The Sticky Sprat
  |  First Published: April 2006

One of the great things about fly tying is the endless combination of materials that can be used to make a particular pattern. For April’s pattern, the Sticky Sprat, we combine the old and new: natural and synthetic making a fly that is productive, yet hardy.

Baitfish make up a large proportion of many fishes diets, especially saltwater pelagics. Species such as mackerel, tuna, bonito, trevally and queenfish all have baitfish at the top of their favorite foods list. The Sticky Sprat is a pattern that can be worked either fast or slow, so it will appeal to a broad array of fish in both fresh and saltwater.


The Sticky Sprat works well when you need to fish a baitfish profile at slower speeds. It also performs well in fast currents when you have to keep the fly in the strike zone for as long as possible, or in no current where the fly only needs to be twitched as it sinks slowly.

This pattern has been used successfully in freshwater impoundments where I have landed bass, silver perch and saratoga. I simply cast the Sticky Sprat out on a slow sinking (intermediate) line, or a floating line and long leader, and allow it to sink with an occasional twitch. To keep the sink rate as slow as possible, I use a Mustad Pro-Select hook (light gauge) and keep the epoxy to a minimum when tying the fly.

When saltwater fishing, the Sticky Sprat has caught giant herring, tarpon, long tom, wolf herring, barra and jacks. I found it effective for catching mackerel and tuna with the bait was balled into meatballs.

Basically, cast the fly and then let it sink. When the fly is snatched up, then it’s time to strike.

Other retrieves can be used with this fly, however short, sharp strips probably produce its best action. This retrieve is often performs well around mangrove fringes and rockbars because it looks like the fly is darting around in a confused manner.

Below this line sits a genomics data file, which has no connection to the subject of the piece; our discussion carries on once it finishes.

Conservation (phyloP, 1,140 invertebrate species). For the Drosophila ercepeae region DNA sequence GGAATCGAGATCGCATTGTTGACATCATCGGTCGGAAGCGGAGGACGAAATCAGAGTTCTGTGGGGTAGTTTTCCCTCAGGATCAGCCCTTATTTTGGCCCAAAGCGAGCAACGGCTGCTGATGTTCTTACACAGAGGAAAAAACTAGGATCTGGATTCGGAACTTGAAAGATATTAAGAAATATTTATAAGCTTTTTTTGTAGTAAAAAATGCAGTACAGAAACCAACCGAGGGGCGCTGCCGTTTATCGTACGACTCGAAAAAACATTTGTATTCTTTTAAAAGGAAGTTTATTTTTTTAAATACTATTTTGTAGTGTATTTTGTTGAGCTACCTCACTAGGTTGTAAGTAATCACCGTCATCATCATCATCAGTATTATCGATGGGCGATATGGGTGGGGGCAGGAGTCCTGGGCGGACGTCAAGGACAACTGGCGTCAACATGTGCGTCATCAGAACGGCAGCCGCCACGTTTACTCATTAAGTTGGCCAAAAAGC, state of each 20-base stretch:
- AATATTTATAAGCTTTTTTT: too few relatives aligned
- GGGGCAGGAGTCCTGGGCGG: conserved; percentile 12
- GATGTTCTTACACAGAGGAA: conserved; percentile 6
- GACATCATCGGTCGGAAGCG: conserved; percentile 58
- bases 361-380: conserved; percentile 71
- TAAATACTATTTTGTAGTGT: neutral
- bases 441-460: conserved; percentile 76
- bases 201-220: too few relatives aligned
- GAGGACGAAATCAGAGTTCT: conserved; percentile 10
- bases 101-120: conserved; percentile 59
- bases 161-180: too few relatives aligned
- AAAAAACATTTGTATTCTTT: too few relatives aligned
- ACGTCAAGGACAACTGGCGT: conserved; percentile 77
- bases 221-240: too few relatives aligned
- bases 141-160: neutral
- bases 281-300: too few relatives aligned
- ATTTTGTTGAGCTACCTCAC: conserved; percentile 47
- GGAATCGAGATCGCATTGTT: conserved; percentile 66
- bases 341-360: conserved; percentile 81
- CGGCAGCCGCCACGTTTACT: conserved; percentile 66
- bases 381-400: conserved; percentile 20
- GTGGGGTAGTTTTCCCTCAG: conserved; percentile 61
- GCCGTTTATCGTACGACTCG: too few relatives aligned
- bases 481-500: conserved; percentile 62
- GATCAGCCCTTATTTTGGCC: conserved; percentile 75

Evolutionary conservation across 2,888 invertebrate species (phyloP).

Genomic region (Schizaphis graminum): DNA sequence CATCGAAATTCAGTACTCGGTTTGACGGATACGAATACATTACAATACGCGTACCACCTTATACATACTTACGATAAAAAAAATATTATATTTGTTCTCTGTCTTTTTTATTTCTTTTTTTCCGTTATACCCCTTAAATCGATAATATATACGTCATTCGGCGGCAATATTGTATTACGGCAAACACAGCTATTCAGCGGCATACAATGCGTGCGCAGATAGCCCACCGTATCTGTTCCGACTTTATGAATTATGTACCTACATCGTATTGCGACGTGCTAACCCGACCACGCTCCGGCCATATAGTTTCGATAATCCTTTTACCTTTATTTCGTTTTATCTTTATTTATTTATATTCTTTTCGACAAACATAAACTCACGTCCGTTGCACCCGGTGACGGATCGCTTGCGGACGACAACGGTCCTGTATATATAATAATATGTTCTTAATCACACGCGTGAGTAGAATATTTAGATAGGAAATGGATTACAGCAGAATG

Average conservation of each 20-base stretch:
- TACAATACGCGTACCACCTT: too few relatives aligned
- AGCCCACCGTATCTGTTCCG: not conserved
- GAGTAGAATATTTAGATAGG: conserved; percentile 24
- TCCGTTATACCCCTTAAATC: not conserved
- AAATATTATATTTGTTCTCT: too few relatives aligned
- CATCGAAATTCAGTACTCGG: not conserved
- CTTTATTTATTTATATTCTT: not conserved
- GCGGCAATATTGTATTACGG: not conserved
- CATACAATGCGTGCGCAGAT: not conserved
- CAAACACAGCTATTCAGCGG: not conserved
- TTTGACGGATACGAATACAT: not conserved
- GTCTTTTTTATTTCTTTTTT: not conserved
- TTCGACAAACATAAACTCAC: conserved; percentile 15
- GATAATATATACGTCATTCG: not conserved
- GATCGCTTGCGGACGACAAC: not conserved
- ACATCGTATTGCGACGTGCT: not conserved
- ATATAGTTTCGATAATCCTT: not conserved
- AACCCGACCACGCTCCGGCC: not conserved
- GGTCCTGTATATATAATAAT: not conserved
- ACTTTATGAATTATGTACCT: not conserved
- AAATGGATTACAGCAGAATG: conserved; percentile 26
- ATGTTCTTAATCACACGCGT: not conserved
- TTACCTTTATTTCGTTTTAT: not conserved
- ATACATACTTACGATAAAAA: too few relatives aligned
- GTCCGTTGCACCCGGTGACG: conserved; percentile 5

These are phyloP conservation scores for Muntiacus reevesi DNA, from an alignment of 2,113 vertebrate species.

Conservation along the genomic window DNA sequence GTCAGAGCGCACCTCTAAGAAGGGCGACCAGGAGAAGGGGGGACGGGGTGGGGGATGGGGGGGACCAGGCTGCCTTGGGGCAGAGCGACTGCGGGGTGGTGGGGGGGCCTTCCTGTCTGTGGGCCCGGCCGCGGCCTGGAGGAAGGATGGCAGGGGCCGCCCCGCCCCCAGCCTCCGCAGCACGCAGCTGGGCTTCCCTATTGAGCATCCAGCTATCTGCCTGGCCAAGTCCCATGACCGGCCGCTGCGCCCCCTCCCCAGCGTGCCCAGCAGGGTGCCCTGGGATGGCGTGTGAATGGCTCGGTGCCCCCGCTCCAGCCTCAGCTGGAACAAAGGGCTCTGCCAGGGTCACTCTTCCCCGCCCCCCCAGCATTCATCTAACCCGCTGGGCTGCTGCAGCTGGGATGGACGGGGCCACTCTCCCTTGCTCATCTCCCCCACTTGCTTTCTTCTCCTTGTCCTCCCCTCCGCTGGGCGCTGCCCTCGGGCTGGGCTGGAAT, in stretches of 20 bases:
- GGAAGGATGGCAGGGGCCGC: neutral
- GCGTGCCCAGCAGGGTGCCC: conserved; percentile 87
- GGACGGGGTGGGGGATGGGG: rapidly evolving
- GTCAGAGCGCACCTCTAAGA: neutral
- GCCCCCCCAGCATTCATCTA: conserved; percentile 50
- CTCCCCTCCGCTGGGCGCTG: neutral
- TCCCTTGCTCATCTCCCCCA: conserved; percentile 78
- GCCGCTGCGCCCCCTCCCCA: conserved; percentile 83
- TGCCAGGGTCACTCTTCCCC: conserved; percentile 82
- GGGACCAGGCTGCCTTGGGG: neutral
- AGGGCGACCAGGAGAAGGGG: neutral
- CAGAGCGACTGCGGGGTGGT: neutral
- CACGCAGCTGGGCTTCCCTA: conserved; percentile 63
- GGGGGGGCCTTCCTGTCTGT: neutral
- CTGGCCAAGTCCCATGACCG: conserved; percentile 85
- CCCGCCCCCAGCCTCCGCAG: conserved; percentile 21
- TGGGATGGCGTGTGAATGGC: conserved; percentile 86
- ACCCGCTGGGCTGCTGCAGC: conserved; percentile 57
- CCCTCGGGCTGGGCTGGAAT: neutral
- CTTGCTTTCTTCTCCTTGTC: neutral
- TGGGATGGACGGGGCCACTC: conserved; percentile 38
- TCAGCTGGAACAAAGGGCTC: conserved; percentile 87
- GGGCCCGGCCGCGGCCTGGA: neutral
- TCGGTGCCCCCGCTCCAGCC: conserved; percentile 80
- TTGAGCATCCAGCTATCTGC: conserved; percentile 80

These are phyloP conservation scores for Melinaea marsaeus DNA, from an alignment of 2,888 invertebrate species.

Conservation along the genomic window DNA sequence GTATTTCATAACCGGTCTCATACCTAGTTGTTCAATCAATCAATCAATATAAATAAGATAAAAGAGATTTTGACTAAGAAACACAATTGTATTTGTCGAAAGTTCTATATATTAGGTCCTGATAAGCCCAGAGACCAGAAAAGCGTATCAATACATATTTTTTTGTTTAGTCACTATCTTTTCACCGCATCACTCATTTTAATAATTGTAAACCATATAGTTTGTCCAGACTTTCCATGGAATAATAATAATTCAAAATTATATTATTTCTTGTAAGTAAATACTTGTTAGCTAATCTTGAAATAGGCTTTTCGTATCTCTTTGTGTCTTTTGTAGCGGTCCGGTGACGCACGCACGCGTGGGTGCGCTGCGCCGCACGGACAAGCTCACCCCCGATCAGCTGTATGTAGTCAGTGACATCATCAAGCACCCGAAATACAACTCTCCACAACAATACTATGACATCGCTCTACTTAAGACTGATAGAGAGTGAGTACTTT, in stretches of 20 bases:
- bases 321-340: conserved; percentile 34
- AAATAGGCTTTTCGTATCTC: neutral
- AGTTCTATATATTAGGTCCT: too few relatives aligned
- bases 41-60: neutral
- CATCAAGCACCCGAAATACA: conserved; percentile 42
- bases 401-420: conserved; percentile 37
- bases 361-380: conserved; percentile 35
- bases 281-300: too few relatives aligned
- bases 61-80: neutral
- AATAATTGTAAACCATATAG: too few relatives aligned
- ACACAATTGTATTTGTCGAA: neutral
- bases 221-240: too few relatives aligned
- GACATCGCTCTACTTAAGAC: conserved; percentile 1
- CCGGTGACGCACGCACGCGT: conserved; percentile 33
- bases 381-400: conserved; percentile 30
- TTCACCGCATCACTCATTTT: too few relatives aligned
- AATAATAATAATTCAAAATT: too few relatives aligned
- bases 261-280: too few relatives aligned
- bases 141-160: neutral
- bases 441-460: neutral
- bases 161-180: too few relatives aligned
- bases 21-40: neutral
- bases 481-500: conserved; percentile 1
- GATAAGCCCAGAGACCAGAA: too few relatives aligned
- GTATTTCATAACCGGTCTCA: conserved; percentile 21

The materials used in this fly are quite simple and work well together in this pattern. The body’s self-adhesive tape comes in an endless array of holographic and opaque patterns in a broad range of colours and finishes. Waterproof markers can be used before the epoxy stage to add gill plates, eyes and other markings. Self adhesive tapes are sometimes available in pre-cut oval shapes but they can easily be cut with a standard pair of scissors from a sheet.

The tail is tied from marabou (young blood feathers from turkeys) one of the oldest and most universal materials on a tiers desk. The slightest water movement will have it wafting around enticingly.

A lot of hooks can be used for this fly. I prefer a long shank (3x to 5x) pattern because it suits the profile of the fly well. Mainly, I use the Tiemco 9394 for a standard gauge hook or the Mustad Pro-Select when needing a light gauge hook.


(1). Put your hook in the vice and then tie in a small amount of marabou at the end of the hook shank, opposite the barb of the hook. A few longer, whispy fibres are better than lots of shorter fibres. Whip finish off and then twist the thread forward in tight wraps until you get up to the eye of the hook. This will give the adhesive tape something to stick to.

(2). Whip finish off the thread at the eye of the hook and then remove what is left. Cut an oval-shaped piece of the adhesive tape just long enough to cover between the tie in point of the marabou and the eye of the hook. Newsagents often sell a plastic template with a series of different sized oval shapes, which can make this task a little easier.

(3). Peel the backing off the adhesive tape and fold it around the hook shank as shown, so that it sticks to itself. Make sure it’s in line with the hook but facing away from the hook to maintain the gape. Stick it tightly around the hook shank and run your fingernail along the back of the hook shank to make sure it adheres well.

(4). If the adhesive tape doesn’t meet evenly on the curved side, then trim with your scissors to even up the longest side. Put on an adhesive eye or add markings with waterproof markers now.

(5). Mix a small amount or two-part epoxy and apply a light coat to the adhesive tape, making sure to coat both flat and sharp edges. Also apply a small amount at the base of the marabou to hold it in place and seal the small gap there. Keep turning the fly until it dries to ensure an even coat and avoid a blob of epoxy on one side. When dry the Sticky Sprat is ready for action.



Hook - Tiemco 9394 size 1

Thread - Fine mono

Body - Tiewell transparent minnow-scale

Tail - Marabou White

Eye - Self-adhesive 3mm silver

Finish - Devcon Epoxy

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